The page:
Academic journal article Anglican Theological Review

From This Day Forward: Rethinking the Christian Wedding

Academic journal article Anglican Theological Review

From This Day Forward: Rethinking the Christian Wedding

Article excerpt

From This Day Forward: Rethinking the Christian Wedding. By Kimberly Bracken Long. Louisville, Ky.: Westminster John Knox Press, 2016. xii + 185 pp. $20.00 (paper).

From This Day Forward: Rethinking the Christian Wedding is a book that evolved as an answer to the question, "Should the church get out of the wedding business?" (p. 15). Drawing on her experience as a pastor and a seminary professor, author Kimberly Bracken Long builds both a compelling and encouraging case for her conclusion that the church should indeed get out of the wedding business-but that the mission of the church will be well served by staying in the marriage business.

"One of the gifts of the public conversation around same-sex marriage," she writes, "is that it has spurred churches to ask deeper questions about marriage in general" (p. 12). Unapologetically grounded in the context of the "seismic shifts to the institution of marriage" (p. 2) characteristic of the early twenty-first century, Long artfully explores those deeper questions, weaving history, theology, liturgical studies, and sociological data into a rich exploration of marriage as institution, as relationship, and as sacrament.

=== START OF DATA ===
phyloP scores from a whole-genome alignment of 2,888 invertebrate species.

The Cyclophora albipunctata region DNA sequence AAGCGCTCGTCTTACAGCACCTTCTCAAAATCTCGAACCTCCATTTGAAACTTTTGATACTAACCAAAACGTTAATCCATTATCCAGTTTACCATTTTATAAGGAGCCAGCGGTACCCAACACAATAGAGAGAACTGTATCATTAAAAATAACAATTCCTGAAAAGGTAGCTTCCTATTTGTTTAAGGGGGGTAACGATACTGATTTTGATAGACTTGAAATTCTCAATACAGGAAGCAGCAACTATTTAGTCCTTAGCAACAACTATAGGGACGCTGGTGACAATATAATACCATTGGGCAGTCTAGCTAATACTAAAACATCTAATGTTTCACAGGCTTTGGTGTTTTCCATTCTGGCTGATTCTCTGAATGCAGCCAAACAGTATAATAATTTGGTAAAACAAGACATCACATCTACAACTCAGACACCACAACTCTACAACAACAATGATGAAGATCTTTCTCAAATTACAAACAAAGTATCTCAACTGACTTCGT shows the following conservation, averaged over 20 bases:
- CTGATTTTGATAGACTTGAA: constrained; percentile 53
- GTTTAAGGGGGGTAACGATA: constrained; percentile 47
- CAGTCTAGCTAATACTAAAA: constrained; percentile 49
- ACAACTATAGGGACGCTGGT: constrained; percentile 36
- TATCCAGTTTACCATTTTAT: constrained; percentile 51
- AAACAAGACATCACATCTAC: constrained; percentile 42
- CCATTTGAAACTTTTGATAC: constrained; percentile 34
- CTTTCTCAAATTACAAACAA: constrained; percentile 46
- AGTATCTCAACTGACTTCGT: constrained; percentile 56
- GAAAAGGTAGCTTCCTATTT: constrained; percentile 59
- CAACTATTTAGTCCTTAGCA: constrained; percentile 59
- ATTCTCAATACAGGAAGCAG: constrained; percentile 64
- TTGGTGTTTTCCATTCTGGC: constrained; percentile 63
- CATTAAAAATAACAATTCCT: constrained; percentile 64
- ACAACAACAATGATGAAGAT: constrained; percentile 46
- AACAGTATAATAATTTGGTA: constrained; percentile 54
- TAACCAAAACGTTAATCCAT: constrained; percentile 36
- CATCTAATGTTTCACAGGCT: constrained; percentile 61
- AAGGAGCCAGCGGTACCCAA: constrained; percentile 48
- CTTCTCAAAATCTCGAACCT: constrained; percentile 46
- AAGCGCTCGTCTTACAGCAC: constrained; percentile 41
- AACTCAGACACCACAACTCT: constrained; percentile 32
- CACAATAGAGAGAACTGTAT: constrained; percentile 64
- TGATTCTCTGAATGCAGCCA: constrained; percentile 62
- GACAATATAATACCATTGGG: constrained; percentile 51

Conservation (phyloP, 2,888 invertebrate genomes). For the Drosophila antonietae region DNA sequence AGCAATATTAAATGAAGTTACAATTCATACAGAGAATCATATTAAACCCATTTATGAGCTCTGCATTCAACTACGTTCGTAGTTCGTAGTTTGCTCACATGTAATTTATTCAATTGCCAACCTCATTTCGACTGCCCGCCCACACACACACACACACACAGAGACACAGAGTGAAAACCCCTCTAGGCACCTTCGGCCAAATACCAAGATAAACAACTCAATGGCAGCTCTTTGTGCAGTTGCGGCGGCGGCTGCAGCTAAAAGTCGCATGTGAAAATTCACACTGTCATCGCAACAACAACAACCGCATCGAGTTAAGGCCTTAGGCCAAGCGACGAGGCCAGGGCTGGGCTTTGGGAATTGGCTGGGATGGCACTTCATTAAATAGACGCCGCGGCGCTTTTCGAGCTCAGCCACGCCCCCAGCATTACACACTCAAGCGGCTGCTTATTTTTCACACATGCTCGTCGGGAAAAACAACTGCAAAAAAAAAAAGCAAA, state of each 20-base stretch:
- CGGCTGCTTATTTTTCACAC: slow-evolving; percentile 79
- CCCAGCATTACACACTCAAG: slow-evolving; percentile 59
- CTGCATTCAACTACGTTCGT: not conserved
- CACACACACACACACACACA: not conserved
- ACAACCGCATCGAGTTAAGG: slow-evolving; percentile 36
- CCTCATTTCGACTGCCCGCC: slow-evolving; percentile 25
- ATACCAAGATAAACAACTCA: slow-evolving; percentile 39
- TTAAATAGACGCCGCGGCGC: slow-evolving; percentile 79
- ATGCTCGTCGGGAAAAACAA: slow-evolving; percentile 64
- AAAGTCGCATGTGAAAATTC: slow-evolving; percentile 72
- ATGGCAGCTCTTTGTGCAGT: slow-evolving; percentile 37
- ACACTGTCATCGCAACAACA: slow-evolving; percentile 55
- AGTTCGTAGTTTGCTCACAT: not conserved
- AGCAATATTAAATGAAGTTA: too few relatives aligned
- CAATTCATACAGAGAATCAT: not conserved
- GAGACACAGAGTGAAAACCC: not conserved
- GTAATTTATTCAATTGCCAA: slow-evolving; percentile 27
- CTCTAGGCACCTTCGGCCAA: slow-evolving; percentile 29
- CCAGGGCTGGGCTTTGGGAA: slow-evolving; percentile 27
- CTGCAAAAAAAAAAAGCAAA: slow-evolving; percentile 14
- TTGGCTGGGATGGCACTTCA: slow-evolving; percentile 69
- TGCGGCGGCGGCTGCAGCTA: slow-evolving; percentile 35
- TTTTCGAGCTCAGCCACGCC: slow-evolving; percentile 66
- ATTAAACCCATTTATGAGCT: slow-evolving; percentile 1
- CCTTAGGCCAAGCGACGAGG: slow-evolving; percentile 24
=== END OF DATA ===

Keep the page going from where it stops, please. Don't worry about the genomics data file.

The narrative begins with a sociological survey of the institution of marriage across a broad spectrum of experience. From the pastor counseling couples navigating the stress of the wedding industrial complex to those lining up outside Las Vegas wedding chapels, Longs research leads her to conclude that "the church should step back from the wedding business but stay wrapped up in the holy work of marriage. To do so, we need to seek clarity about what we are doing, why we are doing it, and how we might do it better" (p. 38).

Part of that clarity is gained by an informed study of the histoiy of marriage-provided in a concise yet thorough overview. Beginning in the ancient world, where marriage was both a means of acquiring property and securing legitimate heirs, through the "Christianization" of marriage by the early church to the present day, Longs historical survey charts the journey of an evolving institution. …

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